In action, the lens opens up a whole new world of creativity, especially at the 8mm end.  I have been to KL a few times, yet with the fish eye I manage to see the city in a whole new way.  Composition is totally different from the conventional ways, peripheral vision is extremely important to make sure everything in the frame is intended.  The sharpness, colour, saturation, chromatic aberration is well controlled, image quality is top notch.  I also tried to use it to take group shots for 8 people sitting round a circular table, and again it allowed me to capture the scene in an interesting way.

In short, I think this is an excellent lens to add to a complete working focal range, if you have lenses which covering 16mm to 200m already and is looking for some zest for your portfolio, I highly recommend this lens which opens up your creative possibilities.  Landscape photographers should certainly use it, and in the right hands wedding and portrait photographers will also find its uses.

TL

Blue Sky

Circular Polarizing Lens filter, or CPL, is an invaluable tool for landscape photographers.  It is one of the rare tools which cannot be replicated in the post processing.  It can make the skies bluer, the seas clearer with better contrast.

The way it works is they align the light rays getting through the filter onto the sensor, and can reduce the refraction from the dust particles in the air, and also works on the water reflection.  These effects cannot be reproduced by Photoshop.  So I highly recommend budding landscape photographers to bring along 1 CPL with you next time you go shoot.  Depending on the diameter of your lens and also the quality of the filter, price varies from around HKD400 (USD50) to HKD1200 (USD180) for the top notch ones, e.g. B&W.  Try it out and you will never leave home without it.

TL

Tripods Prohibited

Sometimes there are places where the use of tripods are not allowed, yet with the limited light source and no flash, some sturdy support is needed.  The above photo was taken in a church in Germany.  I used the donation box as my support, and propped the lens up with my phone.  This allowed me to take a long exposure photo to show the movements of the visitors.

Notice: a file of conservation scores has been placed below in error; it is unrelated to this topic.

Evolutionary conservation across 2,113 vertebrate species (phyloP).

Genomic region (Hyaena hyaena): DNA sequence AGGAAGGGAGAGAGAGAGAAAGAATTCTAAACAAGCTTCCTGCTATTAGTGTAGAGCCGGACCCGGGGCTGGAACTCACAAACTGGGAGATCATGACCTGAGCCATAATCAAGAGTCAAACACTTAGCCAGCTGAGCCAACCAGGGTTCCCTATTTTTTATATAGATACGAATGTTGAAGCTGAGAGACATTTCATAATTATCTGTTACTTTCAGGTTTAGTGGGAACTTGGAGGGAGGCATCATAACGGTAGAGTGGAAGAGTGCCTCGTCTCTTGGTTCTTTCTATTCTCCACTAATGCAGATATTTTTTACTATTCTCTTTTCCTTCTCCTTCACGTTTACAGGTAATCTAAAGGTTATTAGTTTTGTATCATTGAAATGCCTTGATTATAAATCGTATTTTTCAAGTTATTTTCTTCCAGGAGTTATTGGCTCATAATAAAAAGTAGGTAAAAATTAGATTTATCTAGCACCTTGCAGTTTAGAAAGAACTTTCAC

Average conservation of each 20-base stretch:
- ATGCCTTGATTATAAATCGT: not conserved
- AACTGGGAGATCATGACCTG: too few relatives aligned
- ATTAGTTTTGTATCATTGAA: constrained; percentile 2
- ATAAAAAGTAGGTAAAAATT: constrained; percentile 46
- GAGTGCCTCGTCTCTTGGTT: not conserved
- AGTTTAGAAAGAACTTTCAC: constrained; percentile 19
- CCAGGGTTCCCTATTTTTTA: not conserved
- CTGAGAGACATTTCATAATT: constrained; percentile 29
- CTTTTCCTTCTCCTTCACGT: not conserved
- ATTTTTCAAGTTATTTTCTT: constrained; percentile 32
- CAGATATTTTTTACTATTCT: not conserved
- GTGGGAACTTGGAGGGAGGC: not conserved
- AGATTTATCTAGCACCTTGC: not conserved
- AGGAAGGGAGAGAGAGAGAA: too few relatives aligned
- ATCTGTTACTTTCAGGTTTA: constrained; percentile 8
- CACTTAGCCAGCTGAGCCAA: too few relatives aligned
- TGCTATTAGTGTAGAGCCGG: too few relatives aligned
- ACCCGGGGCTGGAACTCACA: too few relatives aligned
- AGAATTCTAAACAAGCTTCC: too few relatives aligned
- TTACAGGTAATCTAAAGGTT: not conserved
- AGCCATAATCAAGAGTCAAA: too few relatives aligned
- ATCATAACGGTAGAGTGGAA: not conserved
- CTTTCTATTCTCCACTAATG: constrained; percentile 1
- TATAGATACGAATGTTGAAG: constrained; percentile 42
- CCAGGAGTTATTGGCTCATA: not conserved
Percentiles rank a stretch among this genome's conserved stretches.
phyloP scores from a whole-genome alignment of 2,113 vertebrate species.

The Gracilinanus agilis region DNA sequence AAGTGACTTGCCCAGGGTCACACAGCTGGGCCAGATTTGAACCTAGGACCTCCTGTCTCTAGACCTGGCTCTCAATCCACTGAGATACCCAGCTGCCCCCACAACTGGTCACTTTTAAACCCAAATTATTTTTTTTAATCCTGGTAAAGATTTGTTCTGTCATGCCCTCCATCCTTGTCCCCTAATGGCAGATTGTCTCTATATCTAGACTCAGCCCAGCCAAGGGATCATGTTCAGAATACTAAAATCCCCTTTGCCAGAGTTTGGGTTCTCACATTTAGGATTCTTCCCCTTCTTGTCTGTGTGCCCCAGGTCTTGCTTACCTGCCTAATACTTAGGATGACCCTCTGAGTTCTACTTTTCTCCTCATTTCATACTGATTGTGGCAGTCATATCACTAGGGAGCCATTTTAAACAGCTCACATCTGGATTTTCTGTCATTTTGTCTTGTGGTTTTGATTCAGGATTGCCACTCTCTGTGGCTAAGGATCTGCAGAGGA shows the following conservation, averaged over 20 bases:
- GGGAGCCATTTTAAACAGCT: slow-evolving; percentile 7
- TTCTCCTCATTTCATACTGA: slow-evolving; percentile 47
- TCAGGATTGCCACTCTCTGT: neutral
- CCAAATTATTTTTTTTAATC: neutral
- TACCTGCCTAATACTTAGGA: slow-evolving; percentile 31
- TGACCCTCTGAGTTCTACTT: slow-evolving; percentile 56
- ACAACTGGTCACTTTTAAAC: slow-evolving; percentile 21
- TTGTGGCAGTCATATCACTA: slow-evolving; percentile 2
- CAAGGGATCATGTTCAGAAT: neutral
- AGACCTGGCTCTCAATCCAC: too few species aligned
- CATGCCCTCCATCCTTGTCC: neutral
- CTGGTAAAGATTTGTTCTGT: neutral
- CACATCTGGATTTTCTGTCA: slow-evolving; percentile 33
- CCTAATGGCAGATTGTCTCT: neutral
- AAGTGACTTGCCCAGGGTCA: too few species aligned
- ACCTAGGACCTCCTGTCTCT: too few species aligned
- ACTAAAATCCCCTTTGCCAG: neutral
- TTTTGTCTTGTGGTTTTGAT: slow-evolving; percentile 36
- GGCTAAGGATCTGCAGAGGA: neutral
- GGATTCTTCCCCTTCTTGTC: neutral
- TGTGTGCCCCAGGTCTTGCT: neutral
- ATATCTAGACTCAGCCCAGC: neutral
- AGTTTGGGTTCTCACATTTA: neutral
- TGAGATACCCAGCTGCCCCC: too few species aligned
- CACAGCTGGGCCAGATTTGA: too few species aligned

Try to think out of the box, especially at places where you don’t have a second chance to take the same photo.  I am not sure if they actually allow people to place cameras on the donation box, but surely I got the photo I wanted, and I was happy.  Also you may consider bringing a small Gorilla pod with you, which maybe allowed to use.  Don’t let the surroundings limit your creativity!

TL

 

三腳架

最近有朋友問我關於選擇三腳架的問題,想在這篇blog裡面分享以下我的看法。

其實對我來說,不論你是否常常拍夜景,一枝可靠的三腳架是攝影器材裡面非常重要的。我說的可靠是指在正常的天氣情況底下,它也可以保持相機的絕對穩定,還有不會容易因碰撞而變形的。

在地方跟時間容許的時候,我必定會用三腳架來固定我的相機,確保照片的銳利度。不論在陽光底下還是傍晚時分。當然這也可以調低感光度來控制雜訊。

至於市場上這麼多選擇,應該買哪一支呢?我建議可以花多一點,買一枝負重能力強(>5kg),而且比較輕身的,方便携带。要記得一枝品質好的三腳架是可以用一段很長的是間的。

TL

“新”玩具?

幾年前當爸爸得知我買了一部新DSLR (Canon 450D) 的時候,他說他也有一部SLR寄放在加拿大親戚的家裡,一部Nikon F3。當時的我不認識這部專業級的機皇,但是因為希望有機會嘗試機械相機的手感,所以要求了親戚如果有機會回港的時候把相機帶回來。

昨天,這部F3回來了。我懷著興奮的心情打開了Nikon原裝的相機袋,發覺裡面不單裝了F3機身,還有當時Nikkor最快的鏡皇50mm f1.2定焦鏡頭跟43-86mm f3.5變焦鏡頭。所有設備看起來都跟新的沒兩樣,鏡頭沒有發霉,機身一條花痕也霉有。

其實F3是一部手動+半自動相機,也即是說它可以做到我們現在的Av mode功能,以一部1980出產的相機來說真的走在時代的尖端。而1981年出產的Nikkor 50mm f1.2 到現在也是Nikkor 系列裡面光圈最大的鏡頭,它們結合起來就變成當時頂級的配搭。拿上手的一刻便可以感受到它的重量,全金屬機身給與了耐用的信心。對於習慣了光圈在機身調教的我來說,在鏡頭調教光圈是另外一種感受。因為沒有為它準備電池,所以昨晚只可以用機械快門,但是快門的聲音很棒,不能用現代的機種來比較。

當我買到了適用的電磁跟菲林之後,就可以嘗試用這部上代機皇來拍照,再在這裡分享用後感,敬請留意!

TL